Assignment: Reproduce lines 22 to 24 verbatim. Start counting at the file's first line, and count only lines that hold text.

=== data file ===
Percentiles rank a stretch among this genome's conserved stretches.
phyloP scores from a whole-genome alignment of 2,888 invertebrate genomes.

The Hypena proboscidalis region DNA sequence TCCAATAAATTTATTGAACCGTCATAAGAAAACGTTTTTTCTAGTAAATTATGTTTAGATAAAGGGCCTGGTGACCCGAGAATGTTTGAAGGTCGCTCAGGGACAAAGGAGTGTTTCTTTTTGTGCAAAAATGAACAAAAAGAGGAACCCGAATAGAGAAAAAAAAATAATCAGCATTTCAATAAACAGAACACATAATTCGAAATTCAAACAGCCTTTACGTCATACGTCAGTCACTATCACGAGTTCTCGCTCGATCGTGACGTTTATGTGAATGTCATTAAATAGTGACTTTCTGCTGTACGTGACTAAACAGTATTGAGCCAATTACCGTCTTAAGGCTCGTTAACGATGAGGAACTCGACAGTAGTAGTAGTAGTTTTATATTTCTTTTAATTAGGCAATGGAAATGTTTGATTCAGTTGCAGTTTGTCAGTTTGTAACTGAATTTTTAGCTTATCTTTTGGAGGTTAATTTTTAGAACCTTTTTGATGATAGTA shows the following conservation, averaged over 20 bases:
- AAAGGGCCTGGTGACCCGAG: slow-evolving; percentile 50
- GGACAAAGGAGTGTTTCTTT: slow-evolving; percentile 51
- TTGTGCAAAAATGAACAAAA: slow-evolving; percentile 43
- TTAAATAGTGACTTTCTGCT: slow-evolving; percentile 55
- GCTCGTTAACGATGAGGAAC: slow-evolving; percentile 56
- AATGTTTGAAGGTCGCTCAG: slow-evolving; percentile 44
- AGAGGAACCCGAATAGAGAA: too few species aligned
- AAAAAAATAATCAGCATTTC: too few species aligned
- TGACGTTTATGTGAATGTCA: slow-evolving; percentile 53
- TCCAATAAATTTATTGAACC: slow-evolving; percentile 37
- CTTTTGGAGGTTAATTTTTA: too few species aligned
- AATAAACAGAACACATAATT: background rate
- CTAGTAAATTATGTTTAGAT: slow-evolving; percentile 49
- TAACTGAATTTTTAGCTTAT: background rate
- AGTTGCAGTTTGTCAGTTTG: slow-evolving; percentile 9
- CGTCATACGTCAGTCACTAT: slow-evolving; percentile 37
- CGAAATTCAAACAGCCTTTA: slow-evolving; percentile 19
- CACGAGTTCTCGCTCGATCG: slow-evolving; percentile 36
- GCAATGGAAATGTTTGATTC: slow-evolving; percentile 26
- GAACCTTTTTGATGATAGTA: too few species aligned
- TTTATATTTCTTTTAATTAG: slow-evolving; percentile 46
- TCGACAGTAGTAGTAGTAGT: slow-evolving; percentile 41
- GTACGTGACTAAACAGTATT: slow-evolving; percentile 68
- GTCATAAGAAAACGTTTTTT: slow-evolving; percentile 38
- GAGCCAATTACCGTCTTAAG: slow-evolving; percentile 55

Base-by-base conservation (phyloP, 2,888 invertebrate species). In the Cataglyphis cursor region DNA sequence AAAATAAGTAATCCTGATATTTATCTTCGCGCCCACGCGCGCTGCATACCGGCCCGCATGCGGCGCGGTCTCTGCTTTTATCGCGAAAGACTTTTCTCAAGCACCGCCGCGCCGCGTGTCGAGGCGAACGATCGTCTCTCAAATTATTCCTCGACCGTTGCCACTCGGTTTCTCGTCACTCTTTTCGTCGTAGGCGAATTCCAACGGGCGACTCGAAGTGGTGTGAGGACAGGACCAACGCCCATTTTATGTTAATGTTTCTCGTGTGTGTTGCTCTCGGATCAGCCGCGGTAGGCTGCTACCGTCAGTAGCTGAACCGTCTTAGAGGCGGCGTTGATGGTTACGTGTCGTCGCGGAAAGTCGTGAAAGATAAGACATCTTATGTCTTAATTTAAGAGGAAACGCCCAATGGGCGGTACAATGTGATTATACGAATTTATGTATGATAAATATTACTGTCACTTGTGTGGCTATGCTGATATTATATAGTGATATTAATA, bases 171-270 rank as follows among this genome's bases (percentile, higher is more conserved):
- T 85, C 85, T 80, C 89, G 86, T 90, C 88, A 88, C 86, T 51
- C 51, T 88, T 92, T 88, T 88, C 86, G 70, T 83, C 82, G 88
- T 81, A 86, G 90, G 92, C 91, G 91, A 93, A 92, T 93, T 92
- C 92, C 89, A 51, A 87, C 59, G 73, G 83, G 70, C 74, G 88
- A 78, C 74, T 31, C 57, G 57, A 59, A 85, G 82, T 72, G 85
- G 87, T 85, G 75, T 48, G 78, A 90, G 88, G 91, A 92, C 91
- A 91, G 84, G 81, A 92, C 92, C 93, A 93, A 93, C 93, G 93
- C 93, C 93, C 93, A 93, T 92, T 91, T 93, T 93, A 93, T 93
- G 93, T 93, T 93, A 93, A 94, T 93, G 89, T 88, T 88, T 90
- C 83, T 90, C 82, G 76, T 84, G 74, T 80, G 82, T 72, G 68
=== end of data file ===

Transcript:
- GCAATGGAAATGTTTGATTC: slow-evolving; percentile 26
- GAACCTTTTTGATGATAGTA: too few species aligned
- TTTATATTTCTTTTAATTAG: slow-evolving; percentile 46